Stakeholder matrix

Plan who should participate when and their level of engagement at each stage.

In integrated research projects, stakeholders often need to be involved in different ways and at different times. A stakeholder matrix is a simple method to plan and clarify stakeholder involvement throughout a project.

This technique helps project teams understand:

  • Which stakeholders to involve
  • The stages of research when they will be involved
  • The level of engagement of each stakeholder group at each stage

The method is best developed in two stages:

  1. a group workshop of at least an hour, and
  2. a follow up discussion with the identified stakeholders.

The following steps are a guide to developing the matrix in a group workshop. The workshop should include both project group members and other people knowledgeable about the issues (e.g. policy makers, farmers, other colleagues).

Ask the workshop participants to establish who your key stakeholders are.

Record the key stakeholders on Post-it notes. Each stakeholder will be a column heading in the matrix.

Next ask the workshop to identify the key research project phases.

Record each phase on a Post-it note and make them the matrix's row heading.

Discuss how the stakeholders will participate in each stage of the project.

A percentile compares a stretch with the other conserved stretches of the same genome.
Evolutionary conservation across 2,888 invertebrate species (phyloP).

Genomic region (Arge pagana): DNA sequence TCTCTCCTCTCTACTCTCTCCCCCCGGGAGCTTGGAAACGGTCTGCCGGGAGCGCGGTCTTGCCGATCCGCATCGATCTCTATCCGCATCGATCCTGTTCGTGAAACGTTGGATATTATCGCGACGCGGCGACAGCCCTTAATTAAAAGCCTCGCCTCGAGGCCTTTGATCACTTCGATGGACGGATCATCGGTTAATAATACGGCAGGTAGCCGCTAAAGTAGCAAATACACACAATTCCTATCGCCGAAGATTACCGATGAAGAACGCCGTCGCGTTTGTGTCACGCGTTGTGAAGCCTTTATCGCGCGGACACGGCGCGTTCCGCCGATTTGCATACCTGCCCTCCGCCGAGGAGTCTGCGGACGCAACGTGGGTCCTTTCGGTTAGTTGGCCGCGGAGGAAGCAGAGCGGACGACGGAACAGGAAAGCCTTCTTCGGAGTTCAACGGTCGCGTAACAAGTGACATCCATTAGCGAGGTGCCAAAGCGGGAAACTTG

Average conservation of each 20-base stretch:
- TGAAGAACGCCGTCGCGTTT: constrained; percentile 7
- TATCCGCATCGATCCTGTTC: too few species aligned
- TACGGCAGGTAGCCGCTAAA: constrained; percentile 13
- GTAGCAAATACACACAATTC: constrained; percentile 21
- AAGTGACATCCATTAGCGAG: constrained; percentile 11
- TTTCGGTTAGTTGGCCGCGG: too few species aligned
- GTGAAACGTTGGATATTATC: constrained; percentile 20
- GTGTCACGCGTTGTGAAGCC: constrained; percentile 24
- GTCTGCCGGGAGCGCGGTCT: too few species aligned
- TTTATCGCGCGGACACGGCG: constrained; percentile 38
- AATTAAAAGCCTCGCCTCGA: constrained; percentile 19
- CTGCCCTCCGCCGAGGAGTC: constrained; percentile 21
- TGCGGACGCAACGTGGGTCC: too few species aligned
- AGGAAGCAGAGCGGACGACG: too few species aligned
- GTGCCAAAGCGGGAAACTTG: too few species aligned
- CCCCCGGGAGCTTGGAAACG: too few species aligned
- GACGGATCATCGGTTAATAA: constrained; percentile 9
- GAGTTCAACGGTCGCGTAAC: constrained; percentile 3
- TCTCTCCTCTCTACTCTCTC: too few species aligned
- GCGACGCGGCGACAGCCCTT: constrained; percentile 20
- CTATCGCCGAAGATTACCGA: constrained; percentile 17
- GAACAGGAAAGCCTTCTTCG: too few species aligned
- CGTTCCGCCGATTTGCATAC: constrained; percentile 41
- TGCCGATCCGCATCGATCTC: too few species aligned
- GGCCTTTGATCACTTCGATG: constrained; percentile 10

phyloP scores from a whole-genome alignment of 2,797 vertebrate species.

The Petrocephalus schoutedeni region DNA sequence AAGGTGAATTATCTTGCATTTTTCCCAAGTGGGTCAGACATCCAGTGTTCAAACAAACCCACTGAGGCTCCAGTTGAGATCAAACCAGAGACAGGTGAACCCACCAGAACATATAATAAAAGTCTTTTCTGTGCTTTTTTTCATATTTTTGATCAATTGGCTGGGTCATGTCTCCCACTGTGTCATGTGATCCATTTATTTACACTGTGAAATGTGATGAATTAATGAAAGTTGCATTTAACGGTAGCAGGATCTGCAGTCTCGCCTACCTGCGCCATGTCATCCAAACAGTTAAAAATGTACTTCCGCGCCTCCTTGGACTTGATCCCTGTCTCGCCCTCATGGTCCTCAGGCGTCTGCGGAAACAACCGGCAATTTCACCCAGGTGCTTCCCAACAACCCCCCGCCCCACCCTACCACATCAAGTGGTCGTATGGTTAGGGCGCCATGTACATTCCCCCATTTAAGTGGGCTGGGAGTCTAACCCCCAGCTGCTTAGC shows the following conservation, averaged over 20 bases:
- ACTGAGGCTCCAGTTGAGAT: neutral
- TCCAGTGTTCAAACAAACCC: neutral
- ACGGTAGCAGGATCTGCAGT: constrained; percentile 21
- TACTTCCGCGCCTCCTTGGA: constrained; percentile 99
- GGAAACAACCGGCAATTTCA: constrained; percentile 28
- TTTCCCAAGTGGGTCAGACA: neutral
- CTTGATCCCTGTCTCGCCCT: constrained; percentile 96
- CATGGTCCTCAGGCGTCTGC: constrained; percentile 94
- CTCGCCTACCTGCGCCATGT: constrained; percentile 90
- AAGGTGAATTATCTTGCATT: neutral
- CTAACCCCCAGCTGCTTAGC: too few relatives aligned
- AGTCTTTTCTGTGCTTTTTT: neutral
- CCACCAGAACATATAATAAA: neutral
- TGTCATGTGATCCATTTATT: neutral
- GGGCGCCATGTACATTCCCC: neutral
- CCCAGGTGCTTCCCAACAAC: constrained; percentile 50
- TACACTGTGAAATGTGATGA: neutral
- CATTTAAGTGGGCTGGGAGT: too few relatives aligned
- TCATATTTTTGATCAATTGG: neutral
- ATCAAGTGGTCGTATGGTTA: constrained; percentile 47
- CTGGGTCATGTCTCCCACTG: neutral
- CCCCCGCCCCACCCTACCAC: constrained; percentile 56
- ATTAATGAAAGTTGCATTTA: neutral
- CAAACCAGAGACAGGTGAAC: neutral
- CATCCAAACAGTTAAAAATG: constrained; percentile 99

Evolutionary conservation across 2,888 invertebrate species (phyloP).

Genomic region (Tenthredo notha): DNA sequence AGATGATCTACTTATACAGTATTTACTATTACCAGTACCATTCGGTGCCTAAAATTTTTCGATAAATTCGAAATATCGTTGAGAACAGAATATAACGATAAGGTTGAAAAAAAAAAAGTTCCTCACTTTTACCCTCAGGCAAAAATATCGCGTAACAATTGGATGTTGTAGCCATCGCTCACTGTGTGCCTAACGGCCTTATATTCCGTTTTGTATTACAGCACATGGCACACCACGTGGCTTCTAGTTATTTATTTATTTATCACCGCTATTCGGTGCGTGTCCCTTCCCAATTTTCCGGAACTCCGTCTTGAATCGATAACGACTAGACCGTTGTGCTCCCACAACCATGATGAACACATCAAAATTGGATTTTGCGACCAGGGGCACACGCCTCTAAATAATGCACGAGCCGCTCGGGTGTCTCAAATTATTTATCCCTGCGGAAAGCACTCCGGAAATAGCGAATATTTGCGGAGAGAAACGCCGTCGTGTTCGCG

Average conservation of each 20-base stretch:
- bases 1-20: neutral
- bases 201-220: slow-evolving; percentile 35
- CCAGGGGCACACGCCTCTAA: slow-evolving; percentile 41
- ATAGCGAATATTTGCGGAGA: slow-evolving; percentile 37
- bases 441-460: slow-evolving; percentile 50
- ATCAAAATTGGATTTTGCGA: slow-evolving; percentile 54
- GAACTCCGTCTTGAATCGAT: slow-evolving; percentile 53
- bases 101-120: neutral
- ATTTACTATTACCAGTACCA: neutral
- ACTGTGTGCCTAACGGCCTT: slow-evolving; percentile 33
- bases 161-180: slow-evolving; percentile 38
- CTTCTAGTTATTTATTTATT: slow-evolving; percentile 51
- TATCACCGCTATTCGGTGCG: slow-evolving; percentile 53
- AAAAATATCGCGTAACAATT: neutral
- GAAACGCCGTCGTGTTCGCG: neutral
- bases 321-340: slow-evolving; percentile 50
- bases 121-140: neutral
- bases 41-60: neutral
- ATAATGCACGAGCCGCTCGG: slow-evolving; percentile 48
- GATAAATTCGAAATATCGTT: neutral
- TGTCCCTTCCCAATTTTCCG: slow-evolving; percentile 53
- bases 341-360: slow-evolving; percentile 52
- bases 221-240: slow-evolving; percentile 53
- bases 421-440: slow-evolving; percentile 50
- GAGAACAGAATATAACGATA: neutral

Use dots or stars to record levels of participation during each phase. One dot represents non-participation; five dots signifies maximum participation.

Work through all combinations of stakeholder and research phase.

Document the completed matrix and discuss it with each stakeholder group to clarify and agree on expectations. Revise as necessary.

Stakeholder engagement matrices can also be created retroactively to understand why a project turned out the way it did.

In this example matrix, the research team did almost everything and the partner organisations had little to no influence.

More information

This is adapted from the i2S integration and implementation insights blog. by Michelle Banfield, based on her work in the health care industry.

Banfield, M., Yen, L. and Newby, L. (2011). Stakeholder involvement in primary health care research: Report and recommendations. Australian Primary Health Care Research Institute: Canberra, Australia. Online (PDF 612KB)

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